This year's Kirkus Prize for fiction winner is a somewhat original take on the post-apocalyptic genre. Ling Ma's Severance is referred to as "deadpan satire," and Audible classifies this novel as Fiction/Humor. The latter isn't quite accurate, mainly because the story isn't funny. It is, however, clever at times. The story is slow at first, especially for a post-apocalyptic novel, and it never really turns into a page turner. Ma's literary dystopia deals in loneliness, routine, loyalty (to a fault), and documentation.

The narrator of this audiobook, Nancy Wu, sounds a lot like Siri or Alexa. This was annoying at first, but I didn't notice it as much after an hour or two. I'm pretty certain it was not intentional, but her droning, robotic speech patterns somewhat match the tone of this audiobook. I've got mixed feelings about Severance. It's one of those books you don't necessarily love while reading/listening to it, but you like it more after you're finished with it. With all the great performances I've heard this year, I find it hard to believe this performance worthy of the AudioFile Magazine, Earphones Award Winner. It's not terrible, but it's not on the level of some of the better audio performances. If you liked Station Eleven, this book is probably one you will like as well.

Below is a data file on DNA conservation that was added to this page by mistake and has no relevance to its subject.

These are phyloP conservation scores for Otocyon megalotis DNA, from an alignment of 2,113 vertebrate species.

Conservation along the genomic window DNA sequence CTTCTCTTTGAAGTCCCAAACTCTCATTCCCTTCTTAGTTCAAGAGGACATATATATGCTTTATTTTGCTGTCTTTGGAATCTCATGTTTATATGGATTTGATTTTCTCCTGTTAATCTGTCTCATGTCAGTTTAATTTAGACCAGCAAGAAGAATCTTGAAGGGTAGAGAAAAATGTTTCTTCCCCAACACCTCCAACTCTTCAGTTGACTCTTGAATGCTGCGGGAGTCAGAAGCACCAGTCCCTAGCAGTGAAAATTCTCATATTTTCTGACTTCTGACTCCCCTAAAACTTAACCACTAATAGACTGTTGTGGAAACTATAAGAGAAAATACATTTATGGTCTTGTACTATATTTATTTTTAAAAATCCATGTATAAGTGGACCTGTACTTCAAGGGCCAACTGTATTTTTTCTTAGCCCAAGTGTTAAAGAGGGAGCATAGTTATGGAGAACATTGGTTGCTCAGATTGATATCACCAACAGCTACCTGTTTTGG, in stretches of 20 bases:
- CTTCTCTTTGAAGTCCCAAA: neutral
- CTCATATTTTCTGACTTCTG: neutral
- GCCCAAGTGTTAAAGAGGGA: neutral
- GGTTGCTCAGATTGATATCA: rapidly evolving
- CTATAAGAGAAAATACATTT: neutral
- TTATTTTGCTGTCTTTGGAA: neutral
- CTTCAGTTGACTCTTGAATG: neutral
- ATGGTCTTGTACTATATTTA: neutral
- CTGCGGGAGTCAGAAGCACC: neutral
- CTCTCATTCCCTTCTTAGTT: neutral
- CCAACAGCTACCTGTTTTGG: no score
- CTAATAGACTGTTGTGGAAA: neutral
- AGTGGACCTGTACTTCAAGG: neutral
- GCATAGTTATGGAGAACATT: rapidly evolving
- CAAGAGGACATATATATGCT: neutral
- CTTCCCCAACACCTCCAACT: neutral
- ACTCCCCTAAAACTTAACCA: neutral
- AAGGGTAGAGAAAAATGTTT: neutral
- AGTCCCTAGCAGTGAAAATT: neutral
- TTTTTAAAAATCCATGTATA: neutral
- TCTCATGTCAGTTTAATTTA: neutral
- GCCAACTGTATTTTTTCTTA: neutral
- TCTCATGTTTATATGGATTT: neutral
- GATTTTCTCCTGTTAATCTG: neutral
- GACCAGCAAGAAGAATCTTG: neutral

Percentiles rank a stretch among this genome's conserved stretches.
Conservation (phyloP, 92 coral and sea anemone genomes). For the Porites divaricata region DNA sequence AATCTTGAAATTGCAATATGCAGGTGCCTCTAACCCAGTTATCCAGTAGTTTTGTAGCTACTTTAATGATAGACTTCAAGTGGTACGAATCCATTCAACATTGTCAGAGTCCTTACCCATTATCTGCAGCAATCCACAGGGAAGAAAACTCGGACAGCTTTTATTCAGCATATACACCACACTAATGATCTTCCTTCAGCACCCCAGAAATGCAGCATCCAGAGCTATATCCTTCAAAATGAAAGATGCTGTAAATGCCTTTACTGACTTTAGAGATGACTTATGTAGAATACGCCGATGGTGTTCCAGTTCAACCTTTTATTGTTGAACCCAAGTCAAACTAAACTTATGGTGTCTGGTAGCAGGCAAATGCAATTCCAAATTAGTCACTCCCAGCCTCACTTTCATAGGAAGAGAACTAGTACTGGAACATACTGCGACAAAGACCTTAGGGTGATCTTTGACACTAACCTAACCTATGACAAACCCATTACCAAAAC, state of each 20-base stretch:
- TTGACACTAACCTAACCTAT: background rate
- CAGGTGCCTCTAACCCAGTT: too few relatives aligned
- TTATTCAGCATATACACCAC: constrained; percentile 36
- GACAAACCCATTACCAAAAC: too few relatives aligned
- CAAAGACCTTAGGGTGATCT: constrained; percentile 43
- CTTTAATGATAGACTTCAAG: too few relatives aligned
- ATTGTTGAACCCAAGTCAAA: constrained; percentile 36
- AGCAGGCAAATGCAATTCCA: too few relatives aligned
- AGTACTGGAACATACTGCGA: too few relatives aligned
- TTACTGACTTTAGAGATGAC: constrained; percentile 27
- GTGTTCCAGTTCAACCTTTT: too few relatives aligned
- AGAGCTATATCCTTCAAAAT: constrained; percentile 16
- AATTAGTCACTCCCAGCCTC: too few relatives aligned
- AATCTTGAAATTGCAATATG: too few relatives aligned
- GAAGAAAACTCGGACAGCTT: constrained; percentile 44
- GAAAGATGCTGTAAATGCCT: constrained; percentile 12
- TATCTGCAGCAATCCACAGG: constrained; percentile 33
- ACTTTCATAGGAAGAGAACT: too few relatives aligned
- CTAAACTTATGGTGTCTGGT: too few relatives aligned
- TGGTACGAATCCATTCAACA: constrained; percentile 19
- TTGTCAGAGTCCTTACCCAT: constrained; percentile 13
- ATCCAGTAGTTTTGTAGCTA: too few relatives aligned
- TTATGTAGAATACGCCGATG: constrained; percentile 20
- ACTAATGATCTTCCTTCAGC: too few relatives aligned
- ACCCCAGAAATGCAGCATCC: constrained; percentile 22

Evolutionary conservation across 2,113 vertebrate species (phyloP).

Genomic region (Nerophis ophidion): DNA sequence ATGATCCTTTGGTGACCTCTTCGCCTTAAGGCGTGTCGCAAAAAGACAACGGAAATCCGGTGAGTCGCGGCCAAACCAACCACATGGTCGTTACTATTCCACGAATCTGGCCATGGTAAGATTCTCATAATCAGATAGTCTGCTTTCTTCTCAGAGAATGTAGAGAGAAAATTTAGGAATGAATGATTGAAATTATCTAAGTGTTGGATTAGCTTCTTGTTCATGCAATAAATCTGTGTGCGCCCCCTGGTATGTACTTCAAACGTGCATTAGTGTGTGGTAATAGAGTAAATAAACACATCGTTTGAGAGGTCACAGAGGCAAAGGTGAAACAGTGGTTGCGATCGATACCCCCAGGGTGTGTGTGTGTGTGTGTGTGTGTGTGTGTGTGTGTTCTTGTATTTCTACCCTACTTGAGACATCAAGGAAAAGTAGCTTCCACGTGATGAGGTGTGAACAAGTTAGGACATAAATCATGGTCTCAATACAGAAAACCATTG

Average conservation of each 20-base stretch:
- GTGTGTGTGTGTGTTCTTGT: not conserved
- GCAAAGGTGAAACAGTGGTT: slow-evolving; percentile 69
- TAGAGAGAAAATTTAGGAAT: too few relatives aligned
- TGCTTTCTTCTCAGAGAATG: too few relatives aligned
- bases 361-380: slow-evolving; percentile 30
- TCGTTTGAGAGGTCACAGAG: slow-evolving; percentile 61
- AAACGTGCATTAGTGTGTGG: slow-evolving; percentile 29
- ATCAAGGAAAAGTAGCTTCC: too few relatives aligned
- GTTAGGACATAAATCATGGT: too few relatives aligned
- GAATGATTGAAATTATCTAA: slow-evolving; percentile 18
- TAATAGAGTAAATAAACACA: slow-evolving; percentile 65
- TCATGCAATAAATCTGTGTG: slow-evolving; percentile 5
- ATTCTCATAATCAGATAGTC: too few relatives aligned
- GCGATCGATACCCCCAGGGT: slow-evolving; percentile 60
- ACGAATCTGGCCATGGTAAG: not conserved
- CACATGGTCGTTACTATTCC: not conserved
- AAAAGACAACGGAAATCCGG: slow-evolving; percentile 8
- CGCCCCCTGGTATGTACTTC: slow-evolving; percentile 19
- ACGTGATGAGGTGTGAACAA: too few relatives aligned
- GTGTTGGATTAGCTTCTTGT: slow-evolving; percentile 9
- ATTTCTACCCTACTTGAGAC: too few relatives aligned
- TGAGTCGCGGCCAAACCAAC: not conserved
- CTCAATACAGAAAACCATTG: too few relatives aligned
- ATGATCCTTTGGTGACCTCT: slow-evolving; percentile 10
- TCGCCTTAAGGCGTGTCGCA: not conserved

Overall rating: 4.08 stars

7 people found this helpful

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  • X. Zu
  • 2020-03-14

The most witty Sci-Fi

Highly recommend to anyone, especially when COV-19 unfolds ... ah, how our beloved capitalism is making us all fevered

5 people found this helpful

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  • Zoe
  • 2018-08-24

entirely original, beautifully crafted

I loved this. A wonderfully imagined story, with a compelling and original central character. I prefer sensory details to psychological ones, and the writing manages to be frank, smart and full of atmosphere all at once, which I really enjoyed... So well done (and read).

9 people found this helpful

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  • Anonymous User
  • 2019-05-06

A surprising novel, excellent narration

I throughly enjoyed the story, at times it shocked me with the changes in tone, odd descriptors that contributed to a general feeling of uneasiness throughly the book (which works well for a novel about the disintegration of society due to a virus). Nancy Wu’s narration fit well with the tone of the story, and I really felt that she was Candace. No spoilers, but the ending was particularly good. Not predictable, but it felt like an ending that made sense and fit with the characters personalities and the general plot of the novel. It didn’t feel inevitable, it felt like it belonged.